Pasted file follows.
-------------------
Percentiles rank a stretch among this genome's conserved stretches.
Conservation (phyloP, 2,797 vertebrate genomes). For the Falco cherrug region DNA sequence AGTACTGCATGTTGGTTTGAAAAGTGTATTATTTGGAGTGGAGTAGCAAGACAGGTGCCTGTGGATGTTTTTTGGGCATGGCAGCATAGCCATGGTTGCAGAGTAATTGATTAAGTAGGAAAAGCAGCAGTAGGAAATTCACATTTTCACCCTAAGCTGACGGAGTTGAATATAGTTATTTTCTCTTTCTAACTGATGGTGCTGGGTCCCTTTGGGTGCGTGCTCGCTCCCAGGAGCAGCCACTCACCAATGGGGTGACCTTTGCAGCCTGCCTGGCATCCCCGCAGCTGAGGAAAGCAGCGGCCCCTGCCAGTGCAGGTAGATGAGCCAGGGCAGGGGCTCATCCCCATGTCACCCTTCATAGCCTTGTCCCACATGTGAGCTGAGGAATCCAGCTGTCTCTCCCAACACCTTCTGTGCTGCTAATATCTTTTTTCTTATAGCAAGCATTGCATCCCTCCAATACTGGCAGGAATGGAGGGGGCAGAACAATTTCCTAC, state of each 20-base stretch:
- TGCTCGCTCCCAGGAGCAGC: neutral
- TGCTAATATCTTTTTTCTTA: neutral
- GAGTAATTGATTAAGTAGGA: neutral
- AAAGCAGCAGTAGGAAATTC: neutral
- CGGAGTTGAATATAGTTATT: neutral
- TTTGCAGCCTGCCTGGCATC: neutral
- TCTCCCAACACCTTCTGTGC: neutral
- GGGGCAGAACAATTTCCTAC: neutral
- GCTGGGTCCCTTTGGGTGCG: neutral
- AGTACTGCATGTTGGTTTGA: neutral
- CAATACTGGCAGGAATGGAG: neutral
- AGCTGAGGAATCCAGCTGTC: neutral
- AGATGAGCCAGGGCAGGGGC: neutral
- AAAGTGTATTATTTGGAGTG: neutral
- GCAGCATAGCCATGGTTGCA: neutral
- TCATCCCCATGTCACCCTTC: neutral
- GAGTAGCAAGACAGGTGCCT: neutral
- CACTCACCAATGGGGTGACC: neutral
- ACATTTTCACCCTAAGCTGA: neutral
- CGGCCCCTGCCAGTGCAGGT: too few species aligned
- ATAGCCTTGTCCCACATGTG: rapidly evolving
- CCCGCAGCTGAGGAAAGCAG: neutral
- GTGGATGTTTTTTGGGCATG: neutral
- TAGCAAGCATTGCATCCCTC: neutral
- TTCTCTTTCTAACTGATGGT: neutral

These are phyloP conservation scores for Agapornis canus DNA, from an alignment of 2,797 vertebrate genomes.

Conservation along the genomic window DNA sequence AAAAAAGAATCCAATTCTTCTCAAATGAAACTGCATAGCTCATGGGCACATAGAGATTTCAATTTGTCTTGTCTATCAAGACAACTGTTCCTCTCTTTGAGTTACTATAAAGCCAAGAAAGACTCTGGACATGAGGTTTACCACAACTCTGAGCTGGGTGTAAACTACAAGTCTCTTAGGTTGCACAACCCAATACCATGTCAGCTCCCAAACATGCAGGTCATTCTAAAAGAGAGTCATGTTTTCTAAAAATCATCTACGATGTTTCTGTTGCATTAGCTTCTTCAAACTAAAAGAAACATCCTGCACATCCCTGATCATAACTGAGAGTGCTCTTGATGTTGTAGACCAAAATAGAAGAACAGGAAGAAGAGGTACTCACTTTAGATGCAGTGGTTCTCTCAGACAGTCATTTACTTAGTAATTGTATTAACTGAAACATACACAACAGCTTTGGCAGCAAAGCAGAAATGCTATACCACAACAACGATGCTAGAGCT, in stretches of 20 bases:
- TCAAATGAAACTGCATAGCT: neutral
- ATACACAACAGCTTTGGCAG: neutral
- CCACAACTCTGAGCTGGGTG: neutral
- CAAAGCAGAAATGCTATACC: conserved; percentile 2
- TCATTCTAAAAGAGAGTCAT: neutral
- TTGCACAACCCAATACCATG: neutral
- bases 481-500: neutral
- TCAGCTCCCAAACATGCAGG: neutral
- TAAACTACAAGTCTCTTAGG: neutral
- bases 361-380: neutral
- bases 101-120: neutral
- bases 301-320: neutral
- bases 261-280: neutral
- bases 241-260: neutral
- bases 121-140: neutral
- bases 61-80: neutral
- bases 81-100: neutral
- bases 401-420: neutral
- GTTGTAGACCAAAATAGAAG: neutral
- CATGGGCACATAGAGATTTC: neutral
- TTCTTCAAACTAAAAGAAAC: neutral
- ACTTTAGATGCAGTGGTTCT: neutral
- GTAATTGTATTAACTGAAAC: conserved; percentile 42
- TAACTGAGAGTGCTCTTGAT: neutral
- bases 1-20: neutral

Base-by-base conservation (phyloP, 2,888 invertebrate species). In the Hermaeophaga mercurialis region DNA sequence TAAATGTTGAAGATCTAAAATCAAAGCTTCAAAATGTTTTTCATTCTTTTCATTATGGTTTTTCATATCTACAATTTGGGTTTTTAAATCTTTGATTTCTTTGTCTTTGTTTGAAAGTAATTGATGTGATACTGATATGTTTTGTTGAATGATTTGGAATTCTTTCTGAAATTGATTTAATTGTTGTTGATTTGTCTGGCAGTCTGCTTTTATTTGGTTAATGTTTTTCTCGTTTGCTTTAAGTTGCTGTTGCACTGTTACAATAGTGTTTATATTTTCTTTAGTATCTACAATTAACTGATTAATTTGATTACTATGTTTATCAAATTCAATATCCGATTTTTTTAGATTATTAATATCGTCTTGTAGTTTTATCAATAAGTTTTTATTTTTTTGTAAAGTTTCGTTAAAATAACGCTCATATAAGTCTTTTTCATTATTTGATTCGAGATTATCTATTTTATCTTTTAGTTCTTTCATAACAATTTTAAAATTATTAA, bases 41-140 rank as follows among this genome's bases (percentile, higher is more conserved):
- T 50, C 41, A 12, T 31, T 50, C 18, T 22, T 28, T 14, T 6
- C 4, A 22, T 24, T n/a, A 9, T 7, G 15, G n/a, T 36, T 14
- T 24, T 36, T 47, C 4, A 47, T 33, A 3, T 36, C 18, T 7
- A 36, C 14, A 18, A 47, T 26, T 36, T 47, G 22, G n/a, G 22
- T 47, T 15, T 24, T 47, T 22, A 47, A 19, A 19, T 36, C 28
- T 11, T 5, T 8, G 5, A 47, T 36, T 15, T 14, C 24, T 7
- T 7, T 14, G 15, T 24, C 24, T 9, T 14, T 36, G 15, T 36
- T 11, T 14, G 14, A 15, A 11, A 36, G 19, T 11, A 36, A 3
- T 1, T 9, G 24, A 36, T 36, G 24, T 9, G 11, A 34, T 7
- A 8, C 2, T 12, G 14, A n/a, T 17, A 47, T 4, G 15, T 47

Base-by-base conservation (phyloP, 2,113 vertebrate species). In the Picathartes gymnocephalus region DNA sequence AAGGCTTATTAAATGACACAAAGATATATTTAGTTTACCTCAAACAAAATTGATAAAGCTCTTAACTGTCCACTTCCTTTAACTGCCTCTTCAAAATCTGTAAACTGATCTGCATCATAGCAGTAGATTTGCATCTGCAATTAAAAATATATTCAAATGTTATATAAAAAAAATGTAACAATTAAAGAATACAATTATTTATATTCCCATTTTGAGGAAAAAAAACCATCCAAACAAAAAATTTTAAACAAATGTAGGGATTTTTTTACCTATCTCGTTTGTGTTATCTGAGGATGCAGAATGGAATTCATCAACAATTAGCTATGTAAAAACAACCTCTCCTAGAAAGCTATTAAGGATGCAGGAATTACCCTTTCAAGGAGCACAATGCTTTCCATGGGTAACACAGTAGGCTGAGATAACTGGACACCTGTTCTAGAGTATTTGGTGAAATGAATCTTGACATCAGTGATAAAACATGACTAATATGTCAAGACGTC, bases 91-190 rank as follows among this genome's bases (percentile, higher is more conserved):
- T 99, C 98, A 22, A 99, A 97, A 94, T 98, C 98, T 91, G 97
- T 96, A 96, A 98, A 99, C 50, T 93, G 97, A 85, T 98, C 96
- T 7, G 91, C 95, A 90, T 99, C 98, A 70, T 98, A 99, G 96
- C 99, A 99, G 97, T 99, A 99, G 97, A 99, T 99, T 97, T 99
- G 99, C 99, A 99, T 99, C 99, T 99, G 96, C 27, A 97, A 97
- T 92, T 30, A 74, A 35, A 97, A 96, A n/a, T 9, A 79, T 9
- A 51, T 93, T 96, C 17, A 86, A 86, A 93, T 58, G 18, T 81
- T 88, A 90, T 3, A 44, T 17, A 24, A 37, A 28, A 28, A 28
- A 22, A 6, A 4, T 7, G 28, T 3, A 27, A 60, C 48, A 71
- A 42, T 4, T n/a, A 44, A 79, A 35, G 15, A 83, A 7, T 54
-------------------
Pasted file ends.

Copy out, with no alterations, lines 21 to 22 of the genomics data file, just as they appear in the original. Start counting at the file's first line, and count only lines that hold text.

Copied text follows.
- ACATTTTCACCCTAAGCTGA: neutral
- CGGCCCCTGCCAGTGCAGGT: too few species aligned